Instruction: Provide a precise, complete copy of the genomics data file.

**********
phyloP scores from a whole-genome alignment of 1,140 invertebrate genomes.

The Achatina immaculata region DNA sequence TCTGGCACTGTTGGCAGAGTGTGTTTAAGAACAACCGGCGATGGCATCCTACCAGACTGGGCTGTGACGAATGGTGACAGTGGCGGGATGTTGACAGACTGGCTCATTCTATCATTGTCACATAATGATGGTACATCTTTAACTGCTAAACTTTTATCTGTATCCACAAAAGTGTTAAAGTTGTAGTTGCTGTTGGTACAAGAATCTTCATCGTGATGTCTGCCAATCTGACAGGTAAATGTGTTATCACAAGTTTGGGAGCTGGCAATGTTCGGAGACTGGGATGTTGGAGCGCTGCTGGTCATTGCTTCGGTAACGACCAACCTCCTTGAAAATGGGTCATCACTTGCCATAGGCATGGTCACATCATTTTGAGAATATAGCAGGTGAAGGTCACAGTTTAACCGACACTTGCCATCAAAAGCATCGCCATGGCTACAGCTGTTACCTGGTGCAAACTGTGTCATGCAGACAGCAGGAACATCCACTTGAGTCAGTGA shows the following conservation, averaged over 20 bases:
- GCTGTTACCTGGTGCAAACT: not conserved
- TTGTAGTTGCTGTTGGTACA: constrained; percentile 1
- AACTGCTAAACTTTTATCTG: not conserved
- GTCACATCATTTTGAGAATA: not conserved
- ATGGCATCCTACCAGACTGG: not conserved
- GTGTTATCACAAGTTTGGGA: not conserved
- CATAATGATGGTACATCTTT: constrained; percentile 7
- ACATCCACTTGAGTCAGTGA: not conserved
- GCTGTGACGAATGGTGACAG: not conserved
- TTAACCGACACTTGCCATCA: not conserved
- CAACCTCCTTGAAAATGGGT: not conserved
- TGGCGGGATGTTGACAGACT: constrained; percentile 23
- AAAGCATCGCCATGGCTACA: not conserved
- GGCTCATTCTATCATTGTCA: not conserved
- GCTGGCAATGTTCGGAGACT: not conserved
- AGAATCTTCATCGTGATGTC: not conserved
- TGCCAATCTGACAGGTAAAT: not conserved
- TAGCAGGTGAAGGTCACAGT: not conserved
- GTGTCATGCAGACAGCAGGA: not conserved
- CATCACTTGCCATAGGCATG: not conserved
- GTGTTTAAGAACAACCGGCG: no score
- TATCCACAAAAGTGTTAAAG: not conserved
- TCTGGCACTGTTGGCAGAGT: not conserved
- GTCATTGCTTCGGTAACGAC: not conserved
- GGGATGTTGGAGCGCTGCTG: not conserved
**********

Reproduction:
phyloP scores from a whole-genome alignment of 1,140 invertebrate genomes.

The Achatina immaculata region DNA sequence TCTGGCACTGTTGGCAGAGTGTGTTTAAGAACAACCGGCGATGGCATCCTACCAGACTGGGCTGTGACGAATGGTGACAGTGGCGGGATGTTGACAGACTGGCTCATTCTATCATTGTCACATAATGATGGTACATCTTTAACTGCTAAACTTTTATCTGTATCCACAAAAGTGTTAAAGTTGTAGTTGCTGTTGGTACAAGAATCTTCATCGTGATGTCTGCCAATCTGACAGGTAAATGTGTTATCACAAGTTTGGGAGCTGGCAATGTTCGGAGACTGGGATGTTGGAGCGCTGCTGGTCATTGCTTCGGTAACGACCAACCTCCTTGAAAATGGGTCATCACTTGCCATAGGCATGGTCACATCATTTTGAGAATATAGCAGGTGAAGGTCACAGTTTAACCGACACTTGCCATCAAAAGCATCGCCATGGCTACAGCTGTTACCTGGTGCAAACTGTGTCATGCAGACAGCAGGAACATCCACTTGAGTCAGTGA shows the following conservation, averaged over 20 bases:
- GCTGTTACCTGGTGCAAACT: not conserved
- TTGTAGTTGCTGTTGGTACA: constrained; percentile 1
- AACTGCTAAACTTTTATCTG: not conserved
- GTCACATCATTTTGAGAATA: not conserved
- ATGGCATCCTACCAGACTGG: not conserved
- GTGTTATCACAAGTTTGGGA: not conserved
- CATAATGATGGTACATCTTT: constrained; percentile 7
- ACATCCACTTGAGTCAGTGA: not conserved
- GCTGTGACGAATGGTGACAG: not conserved
- TTAACCGACACTTGCCATCA: not conserved
- CAACCTCCTTGAAAATGGGT: not conserved
- TGGCGGGATGTTGACAGACT: constrained; percentile 23
- AAAGCATCGCCATGGCTACA: not conserved
- GGCTCATTCTATCATTGTCA: not conserved
- GCTGGCAATGTTCGGAGACT: not conserved
- AGAATCTTCATCGTGATGTC: not conserved
- TGCCAATCTGACAGGTAAAT: not conserved
- TAGCAGGTGAAGGTCACAGT: not conserved
- GTGTCATGCAGACAGCAGGA: not conserved
- CATCACTTGCCATAGGCATG: not conserved
- GTGTTTAAGAACAACCGGCG: no score
- TATCCACAAAAGTGTTAAAG: not conserved
- TCTGGCACTGTTGGCAGAGT: not conserved
- GTCATTGCTTCGGTAACGAC: not conserved
- GGGATGTTGGAGCGCTGCTG: not conserved